On the other hand, studies have also documented certain risks associated with coffee-drinking: a decrease of muscle tone,29 a decrease of memory functions in the presence of distracting noises or at high dosages,30 an increase of distractibility,31 mood depression on withdrawal,32 blood pressure decrease,33 possible tachycardia with high doses,34 blockage of adenosine receptors which may cause CNS stimulation,35 acting as a diuretic by increasing renal blood flow,36 decrease of cerebral blood flow with possible increase of blood glucose,37, 38 increase of anxiety in those that are caffeine sensitive,39,40,41,42 possible increase of anger, aggression, and violence in young but a decrease in older men,43 and possible increase of urinary calcium loss and negative calcium balance.44, 45 Studies also show caffeine intake may cause gastroesophageal reflux,46,47, 48 lead to caffeine addiction,49,50 increase risk of dehydration,51 increase the incidence of myocardial infarction in women consuming more than five cups of coffee a day,52 increase incidence of primary cardiac arrest in men and women drinking more than five cups a day,53 and raise blood glucose levels in those who are insulin independent.54 The ingestion of caffeinated and other soft drinks may also decrease the consumption of milk and fruit juice.55
The popular media tends to extol the virtues of alcohol, wine in particular, as beneficial to health. The phytochemical, resveratrol, in wine is responsible for the benefit; resveratrol comes from the skin of the red grape. Eating the grape or drinking red grape juice provides the same benefit. The American Heart Association has stated that with the relationship of ethanol “to a number of health hazards…there is little current justification to recommend alcohol (or wine specifically) as a cardioprotective strategy.”56
With all these cautions and concerns, what should one do about beverages? The best course is to choose beverages that benefit your health. My Vegetarian Food Pyramid suggests that your health is well served by milk and its products, juices of fruits and vegetables, and water. If you choose alternates to milk, choose brands that provide the nutrients of milk. A serving of milk typically provides 8 grams of protein, 20 to 30 percent of the Daily Value (DV) of calcium, 30 percent DV of riboflavin, 20 to 25 percent DV of Vitamin D, 25 to 35 percent Vitamin B12 . Read the label on the milk replacement –soy, nut or rice– you choose.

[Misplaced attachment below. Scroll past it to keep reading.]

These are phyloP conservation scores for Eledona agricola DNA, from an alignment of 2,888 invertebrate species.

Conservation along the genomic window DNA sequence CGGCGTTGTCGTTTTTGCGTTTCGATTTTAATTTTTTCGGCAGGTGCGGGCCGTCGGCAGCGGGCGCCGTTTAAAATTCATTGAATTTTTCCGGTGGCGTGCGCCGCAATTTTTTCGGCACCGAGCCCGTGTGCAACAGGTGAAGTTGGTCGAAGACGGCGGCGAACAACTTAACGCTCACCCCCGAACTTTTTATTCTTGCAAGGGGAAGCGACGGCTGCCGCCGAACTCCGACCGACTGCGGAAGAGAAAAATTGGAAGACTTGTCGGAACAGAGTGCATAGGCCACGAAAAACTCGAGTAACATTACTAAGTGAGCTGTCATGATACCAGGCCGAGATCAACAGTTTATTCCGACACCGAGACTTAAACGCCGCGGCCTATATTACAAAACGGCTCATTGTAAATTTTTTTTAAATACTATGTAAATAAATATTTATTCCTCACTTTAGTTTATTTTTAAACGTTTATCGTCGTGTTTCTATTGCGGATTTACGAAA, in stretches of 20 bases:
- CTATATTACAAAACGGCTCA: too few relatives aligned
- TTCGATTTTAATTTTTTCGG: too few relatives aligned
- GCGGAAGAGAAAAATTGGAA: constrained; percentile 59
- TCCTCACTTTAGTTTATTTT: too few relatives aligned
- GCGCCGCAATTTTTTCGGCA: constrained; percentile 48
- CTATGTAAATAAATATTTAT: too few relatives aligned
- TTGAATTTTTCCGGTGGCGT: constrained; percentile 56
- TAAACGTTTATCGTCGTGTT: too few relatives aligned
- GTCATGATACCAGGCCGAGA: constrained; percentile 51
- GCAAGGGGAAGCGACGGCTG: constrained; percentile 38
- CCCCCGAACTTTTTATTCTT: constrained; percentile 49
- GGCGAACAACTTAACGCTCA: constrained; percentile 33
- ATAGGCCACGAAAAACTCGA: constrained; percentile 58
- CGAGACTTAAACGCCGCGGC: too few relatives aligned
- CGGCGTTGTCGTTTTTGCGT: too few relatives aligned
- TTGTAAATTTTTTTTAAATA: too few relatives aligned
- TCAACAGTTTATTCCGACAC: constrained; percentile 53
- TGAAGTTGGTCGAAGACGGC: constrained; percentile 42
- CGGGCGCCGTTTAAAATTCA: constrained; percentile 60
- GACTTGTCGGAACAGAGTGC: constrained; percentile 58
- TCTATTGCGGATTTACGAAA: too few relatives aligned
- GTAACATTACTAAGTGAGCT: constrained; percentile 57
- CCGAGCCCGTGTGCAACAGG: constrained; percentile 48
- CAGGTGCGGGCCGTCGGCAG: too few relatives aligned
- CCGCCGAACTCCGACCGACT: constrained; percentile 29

With so much evidence about making the right choice in what you should eat and drink and how diet affects your performance in study and your health, it is only reasonable to give yourself the benefit of a sound nutritional advantage. Ellen White wrote some 150 years ago: “Fruits, grains, and vegetables, prepared in a simple way, free from spice and grease of all kinds, make, with milk or cream, the most healthful diet. They impart nourishment to the body, and give a power of endurance and vigor of intellect that are not produced by a stimulating diet.”57
That intellectual vigor and power of endurance is yours to have. Give yourself a major advantage throughout your academic career, and indeed the rest of life, with balanced, sound nutrition. Follow the nutritional guidelines available to you, choose wisely what you eat and drink, exercise regularly, and follow the health principles that are part of the Adventist advantage (For more information on nutritional guides, consult the sources available online. See Box 6). Your brain needs the nutrients good food provides. Maximize the time, energy, and financial investment of higher education by attending to your nutritional needs. Your lifetime career depend on an alert, retentive, well-fed brain.
Georgia E. Hodgkin, (Ed.D., Loma Linda University) is Professor of Nutrition and Dietetics, Associate Chair of the Department of Nutrition and Dietetics at the School of Allied Health Professions, Loma Linda University, California, U.S.A. Email address: email@example.com.
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- Center on Hunger, Poverty, and Nutrition Policy, “Statement on the Link between Nutrition and Cognitive Development in Children,” (Medford, Massachusetts: Tufts University School of Nutrition, 1995).